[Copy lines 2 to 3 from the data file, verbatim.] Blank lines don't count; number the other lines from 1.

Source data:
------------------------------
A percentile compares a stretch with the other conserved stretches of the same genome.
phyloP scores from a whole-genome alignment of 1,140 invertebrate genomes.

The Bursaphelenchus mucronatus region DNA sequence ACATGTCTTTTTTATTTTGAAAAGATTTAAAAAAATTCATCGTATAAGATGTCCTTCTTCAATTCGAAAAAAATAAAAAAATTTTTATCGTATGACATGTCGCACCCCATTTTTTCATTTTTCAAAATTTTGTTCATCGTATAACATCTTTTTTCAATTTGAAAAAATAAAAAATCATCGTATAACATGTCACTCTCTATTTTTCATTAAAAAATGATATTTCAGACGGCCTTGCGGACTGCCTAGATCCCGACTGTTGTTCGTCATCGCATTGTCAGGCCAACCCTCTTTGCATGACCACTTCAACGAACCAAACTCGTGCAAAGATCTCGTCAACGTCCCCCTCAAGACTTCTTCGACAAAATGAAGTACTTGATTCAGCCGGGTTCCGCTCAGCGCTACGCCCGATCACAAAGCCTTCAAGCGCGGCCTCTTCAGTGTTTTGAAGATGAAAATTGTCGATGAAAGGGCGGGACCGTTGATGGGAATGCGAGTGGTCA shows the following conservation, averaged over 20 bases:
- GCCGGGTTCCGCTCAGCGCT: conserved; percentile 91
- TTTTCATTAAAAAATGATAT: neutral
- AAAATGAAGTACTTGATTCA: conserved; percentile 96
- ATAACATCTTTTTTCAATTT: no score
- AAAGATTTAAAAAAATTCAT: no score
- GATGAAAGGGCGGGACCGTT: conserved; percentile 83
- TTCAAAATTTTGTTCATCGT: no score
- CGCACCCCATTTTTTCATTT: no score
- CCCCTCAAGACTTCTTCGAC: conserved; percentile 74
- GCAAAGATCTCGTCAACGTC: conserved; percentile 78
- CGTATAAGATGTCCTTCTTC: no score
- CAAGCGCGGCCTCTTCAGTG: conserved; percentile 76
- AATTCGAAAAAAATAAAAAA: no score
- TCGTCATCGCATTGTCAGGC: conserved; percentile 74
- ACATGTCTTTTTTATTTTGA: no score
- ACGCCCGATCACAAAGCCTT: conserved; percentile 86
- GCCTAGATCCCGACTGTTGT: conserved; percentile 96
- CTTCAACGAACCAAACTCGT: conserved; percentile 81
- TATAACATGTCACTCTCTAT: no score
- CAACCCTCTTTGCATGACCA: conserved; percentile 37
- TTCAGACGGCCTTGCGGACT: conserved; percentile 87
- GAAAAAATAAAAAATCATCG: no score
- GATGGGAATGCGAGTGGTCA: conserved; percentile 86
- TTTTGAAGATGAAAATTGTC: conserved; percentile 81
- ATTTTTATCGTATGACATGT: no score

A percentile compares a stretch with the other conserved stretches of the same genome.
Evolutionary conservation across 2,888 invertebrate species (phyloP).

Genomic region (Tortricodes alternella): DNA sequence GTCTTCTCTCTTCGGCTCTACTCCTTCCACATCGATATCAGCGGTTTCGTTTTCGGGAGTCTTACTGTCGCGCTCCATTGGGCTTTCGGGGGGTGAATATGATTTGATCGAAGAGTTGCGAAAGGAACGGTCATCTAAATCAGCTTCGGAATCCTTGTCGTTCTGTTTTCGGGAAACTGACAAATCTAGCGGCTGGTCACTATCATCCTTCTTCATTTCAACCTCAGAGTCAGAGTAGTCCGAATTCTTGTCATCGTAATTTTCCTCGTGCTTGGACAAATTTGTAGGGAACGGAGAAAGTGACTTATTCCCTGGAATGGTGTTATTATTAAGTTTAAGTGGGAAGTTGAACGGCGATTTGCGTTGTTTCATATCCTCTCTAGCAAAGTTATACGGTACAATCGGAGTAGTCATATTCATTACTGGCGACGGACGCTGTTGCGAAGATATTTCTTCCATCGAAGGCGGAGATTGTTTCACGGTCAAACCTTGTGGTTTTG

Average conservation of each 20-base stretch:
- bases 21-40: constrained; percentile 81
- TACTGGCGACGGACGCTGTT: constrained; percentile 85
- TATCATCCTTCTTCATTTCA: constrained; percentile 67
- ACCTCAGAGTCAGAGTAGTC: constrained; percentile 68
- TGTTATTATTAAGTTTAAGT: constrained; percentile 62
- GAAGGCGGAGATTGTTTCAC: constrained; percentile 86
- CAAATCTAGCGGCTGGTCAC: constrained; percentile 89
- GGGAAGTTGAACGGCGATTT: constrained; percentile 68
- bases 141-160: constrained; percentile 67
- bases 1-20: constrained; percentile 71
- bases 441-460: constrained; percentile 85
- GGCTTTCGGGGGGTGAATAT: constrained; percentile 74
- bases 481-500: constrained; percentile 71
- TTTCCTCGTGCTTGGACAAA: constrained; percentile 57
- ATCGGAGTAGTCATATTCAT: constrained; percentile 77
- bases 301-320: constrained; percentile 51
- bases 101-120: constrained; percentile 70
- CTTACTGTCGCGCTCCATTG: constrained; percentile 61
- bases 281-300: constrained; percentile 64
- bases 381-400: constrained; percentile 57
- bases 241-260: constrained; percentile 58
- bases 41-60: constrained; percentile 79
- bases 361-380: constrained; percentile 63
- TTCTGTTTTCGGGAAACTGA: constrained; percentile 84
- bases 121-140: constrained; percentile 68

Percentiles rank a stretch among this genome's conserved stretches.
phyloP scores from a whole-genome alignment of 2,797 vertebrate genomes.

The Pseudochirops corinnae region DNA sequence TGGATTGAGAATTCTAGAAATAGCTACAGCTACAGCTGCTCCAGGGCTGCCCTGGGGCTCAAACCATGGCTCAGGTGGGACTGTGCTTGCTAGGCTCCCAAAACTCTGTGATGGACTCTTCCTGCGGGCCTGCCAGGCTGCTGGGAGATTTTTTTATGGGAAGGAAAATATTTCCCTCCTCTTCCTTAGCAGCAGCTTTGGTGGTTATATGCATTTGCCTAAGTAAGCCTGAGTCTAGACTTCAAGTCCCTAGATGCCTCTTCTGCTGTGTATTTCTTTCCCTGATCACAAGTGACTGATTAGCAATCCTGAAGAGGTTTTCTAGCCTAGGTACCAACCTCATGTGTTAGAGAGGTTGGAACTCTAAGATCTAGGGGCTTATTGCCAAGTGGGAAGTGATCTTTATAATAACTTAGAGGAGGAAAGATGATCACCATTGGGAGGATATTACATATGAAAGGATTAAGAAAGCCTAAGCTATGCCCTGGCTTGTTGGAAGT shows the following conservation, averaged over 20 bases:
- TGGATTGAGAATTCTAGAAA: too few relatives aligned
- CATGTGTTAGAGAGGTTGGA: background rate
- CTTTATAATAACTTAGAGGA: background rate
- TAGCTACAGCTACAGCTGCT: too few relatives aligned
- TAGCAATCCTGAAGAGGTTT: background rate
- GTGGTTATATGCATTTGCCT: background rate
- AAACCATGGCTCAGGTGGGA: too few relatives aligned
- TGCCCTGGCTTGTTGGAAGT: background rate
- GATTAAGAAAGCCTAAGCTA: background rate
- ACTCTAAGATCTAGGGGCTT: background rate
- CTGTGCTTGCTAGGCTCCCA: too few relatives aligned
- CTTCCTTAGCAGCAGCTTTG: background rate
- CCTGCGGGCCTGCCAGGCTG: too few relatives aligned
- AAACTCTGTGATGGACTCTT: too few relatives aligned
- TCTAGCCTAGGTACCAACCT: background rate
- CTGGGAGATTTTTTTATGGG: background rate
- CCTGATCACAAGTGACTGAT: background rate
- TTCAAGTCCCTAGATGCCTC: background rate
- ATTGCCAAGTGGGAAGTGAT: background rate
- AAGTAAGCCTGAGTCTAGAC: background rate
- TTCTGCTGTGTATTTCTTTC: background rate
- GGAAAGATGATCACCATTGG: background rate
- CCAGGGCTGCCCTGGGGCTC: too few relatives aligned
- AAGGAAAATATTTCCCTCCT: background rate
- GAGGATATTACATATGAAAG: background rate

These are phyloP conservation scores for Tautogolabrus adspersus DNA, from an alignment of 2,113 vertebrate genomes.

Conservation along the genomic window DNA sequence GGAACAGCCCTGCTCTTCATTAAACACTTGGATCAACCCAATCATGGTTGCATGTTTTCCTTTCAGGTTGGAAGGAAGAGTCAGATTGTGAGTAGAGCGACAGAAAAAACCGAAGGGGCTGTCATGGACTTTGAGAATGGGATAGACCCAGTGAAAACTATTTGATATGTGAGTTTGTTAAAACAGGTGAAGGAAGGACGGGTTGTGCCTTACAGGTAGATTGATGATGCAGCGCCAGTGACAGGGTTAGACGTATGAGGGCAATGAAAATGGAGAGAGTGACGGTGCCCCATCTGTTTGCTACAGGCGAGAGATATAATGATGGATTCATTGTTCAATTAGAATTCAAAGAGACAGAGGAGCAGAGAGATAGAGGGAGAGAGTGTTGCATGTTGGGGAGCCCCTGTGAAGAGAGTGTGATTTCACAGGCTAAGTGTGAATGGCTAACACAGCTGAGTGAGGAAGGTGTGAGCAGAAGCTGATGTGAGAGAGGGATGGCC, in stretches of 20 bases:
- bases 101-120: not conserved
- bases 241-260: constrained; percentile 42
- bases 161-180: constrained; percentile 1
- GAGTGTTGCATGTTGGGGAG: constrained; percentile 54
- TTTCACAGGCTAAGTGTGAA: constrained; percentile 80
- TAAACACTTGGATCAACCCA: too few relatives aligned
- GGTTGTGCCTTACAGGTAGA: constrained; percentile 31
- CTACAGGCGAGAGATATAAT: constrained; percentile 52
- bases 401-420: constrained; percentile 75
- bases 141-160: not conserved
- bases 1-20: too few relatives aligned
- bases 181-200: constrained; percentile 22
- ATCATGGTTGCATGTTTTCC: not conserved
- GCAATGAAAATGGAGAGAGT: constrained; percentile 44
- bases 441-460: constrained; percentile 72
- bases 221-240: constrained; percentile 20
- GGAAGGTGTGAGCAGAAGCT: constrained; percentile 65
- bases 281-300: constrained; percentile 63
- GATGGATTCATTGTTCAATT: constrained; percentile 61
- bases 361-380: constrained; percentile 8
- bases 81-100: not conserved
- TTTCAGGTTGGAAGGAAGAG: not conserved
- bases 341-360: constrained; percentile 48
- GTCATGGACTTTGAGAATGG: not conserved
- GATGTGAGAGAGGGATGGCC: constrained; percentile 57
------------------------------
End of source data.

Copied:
phyloP scores from a whole-genome alignment of 1,140 invertebrate genomes.

The Bursaphelenchus mucronatus region DNA sequence ACATGTCTTTTTTATTTTGAAAAGATTTAAAAAAATTCATCGTATAAGATGTCCTTCTTCAATTCGAAAAAAATAAAAAAATTTTTATCGTATGACATGTCGCACCCCATTTTTTCATTTTTCAAAATTTTGTTCATCGTATAACATCTTTTTTCAATTTGAAAAAATAAAAAATCATCGTATAACATGTCACTCTCTATTTTTCATTAAAAAATGATATTTCAGACGGCCTTGCGGACTGCCTAGATCCCGACTGTTGTTCGTCATCGCATTGTCAGGCCAACCCTCTTTGCATGACCACTTCAACGAACCAAACTCGTGCAAAGATCTCGTCAACGTCCCCCTCAAGACTTCTTCGACAAAATGAAGTACTTGATTCAGCCGGGTTCCGCTCAGCGCTACGCCCGATCACAAAGCCTTCAAGCGCGGCCTCTTCAGTGTTTTGAAGATGAAAATTGTCGATGAAAGGGCGGGACCGTTGATGGGAATGCGAGTGGTCA shows the following conservation, averaged over 20 bases: